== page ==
In 1966 Paul Horn was a jazz musician without a hook. His talent was obvious: he had played with Miles Davis, 'Cannonball' Adderly, and Tony Bennett. His training was superb: Washington College of Music, Oberlin Conservatory and a Masters degree from the Manhattan School of Music. Nevertheless, Horn felt his 'star' potential was unfulfilled. In 1966, Horn became involved with Transcendental Meditation and, while studying in India, made a solo flute recording in the Taj Mahal. Inside the Taj Mahal sold over a million copies. Horn followed up with recordings from the Great Pyramid of Giza, the Temple of Heaven in Beijing and Kazamieras Cathedral in Lithuania. The 'sound' of each of these great sites provided the hook Paul horn needed to launch his solo career (Horn & Underwood, 1990).


Each of the seven scenarios is examined against each of the research frameworks to determine its acceptability as entrepreneurial activity. Acceptability is rated "yes", "no" or "maybe" for each scenario.

1. Starbucks represents a classic version of new entry. The specialty coffee market had already been established by companies such as Alfred Peetz's (Koehn, 2001, p.5), and competition existed in Seattle at the time. However, Starbuck's founders, Bowker, Baldwin and Siegl recognized the disequilibrium between supply and demand in the economy, and used this opportunity as the basis of a new venture. The scenario would be acceptable as entrepreneurship in all frameworks.

2. Howard Head represents the archetype of the entrepreneur as innovator. He invents a new product, and successfully brings it to market. Again, this scenario would be acceptable as entrepreneurship in all scenarios.

3. Westwind Hardwoods is representative of a small, family business. While the initial development of this business would qualify as entrepreneurial under the Gartner (1985) framework, the re-organization and ongoing operations would not be considered entrepreneurial. All the other frameworks would consider all aspects of this scenario acceptable as entrepreneurial activity.

4. Harley-Davidson through the second half of the twentieth century is representative of corporate entrepreneurship. The company in all of its forms would be considered a part of the primary economy, and thus the turn-around would not be considered entrepreneurship in the Reynolds et al. (1999) framework. The Gartner (1985) framework would also reject this scenario, since the turn-around does not involve the organization of a new venture. The other two frameworks would consider this scenario acceptable as entrepreneurial activity.

5. Rylstone and District Women's Institute Calendar is representative of social entrepreneurship. Again, the Gartner (1985) framework would also reject this scenario, since the turn-around does not involve the organization of a new venture. The Reynolds et al. (1999) framework would call the fund-raising portion of the venture entrepreneurial, but would discount the awareness-raising outcome as non-entrepreneurial, since it was not commercial in nature. The other two frameworks would consider this scenario acceptable as entrepreneurial activity.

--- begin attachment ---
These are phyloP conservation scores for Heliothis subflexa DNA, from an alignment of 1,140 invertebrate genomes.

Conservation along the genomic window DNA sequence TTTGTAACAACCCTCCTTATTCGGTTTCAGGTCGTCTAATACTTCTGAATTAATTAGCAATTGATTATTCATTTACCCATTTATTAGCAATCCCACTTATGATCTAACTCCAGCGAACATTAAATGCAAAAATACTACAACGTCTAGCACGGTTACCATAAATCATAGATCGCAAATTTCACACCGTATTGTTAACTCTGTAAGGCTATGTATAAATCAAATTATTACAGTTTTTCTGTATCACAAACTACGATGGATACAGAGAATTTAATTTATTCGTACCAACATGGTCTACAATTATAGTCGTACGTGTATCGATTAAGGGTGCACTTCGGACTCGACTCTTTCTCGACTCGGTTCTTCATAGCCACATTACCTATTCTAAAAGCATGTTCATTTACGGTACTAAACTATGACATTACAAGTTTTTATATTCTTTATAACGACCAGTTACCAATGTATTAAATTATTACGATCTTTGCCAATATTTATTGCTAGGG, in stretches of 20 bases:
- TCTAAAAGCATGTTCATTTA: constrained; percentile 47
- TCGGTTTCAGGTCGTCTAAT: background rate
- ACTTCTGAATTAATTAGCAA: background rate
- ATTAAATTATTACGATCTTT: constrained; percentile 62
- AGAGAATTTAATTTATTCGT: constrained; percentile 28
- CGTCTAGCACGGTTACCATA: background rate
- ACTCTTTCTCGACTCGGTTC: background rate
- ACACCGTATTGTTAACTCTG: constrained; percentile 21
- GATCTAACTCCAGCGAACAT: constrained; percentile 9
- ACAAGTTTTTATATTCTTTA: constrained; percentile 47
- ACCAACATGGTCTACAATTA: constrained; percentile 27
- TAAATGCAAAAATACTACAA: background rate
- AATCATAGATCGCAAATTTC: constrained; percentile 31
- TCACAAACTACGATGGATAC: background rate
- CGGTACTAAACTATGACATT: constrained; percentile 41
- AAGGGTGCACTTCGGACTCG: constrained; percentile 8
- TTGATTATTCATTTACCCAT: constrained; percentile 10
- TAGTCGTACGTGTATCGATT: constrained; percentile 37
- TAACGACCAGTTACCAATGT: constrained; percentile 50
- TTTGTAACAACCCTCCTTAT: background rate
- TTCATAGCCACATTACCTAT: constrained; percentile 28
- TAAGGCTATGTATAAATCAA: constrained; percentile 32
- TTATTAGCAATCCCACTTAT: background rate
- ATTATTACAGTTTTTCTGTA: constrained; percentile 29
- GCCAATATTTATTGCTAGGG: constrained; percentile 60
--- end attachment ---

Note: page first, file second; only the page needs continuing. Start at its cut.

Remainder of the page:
6. RVing Seniors is meant to be representative of entrepreneurship in the process of scientific inquiry. The Gartner (1985) framework would reject this scenario as entrepreneurial since it does not involve the organization of a new venture. The Ucbasaran et al. (2001) framework might accept this as a variant of social entrepreneurship. The Reynolds et al. (1999) framework would reject this scenario since it was not commercial in nature. The proposed framework would accept this scenario because it involves the exploitation of economic opportunity. Economic activity, in this definition traces back to the root of the word economy: the management of household or private affairs.

7. Recording in Extraordinary Places is representative of artistic innovation. Again, the Gartner (1985) framework would reject this scenario since it does not involve the organization of a new venture. The Ucbasaran et al. (2001) framework would also reject this scenario since the business aspect of this artistic discovery is secondary. The Reynolds et al. (1999) framework would accept only the part of this scenario that is commercial in nature. The proposed framework would accept this scenario.

The results of the scenario testing of each domain definition are summarized in Table 2. These results provide evidence that the proposed definition is more encompassing than the Gartner (1988) domain, the Venkataraman (1997) domain or the Entrepreneurship Division (2002) domain. Further testing is recommended to confirm this initial finding, and to determine the boundaries of this definition.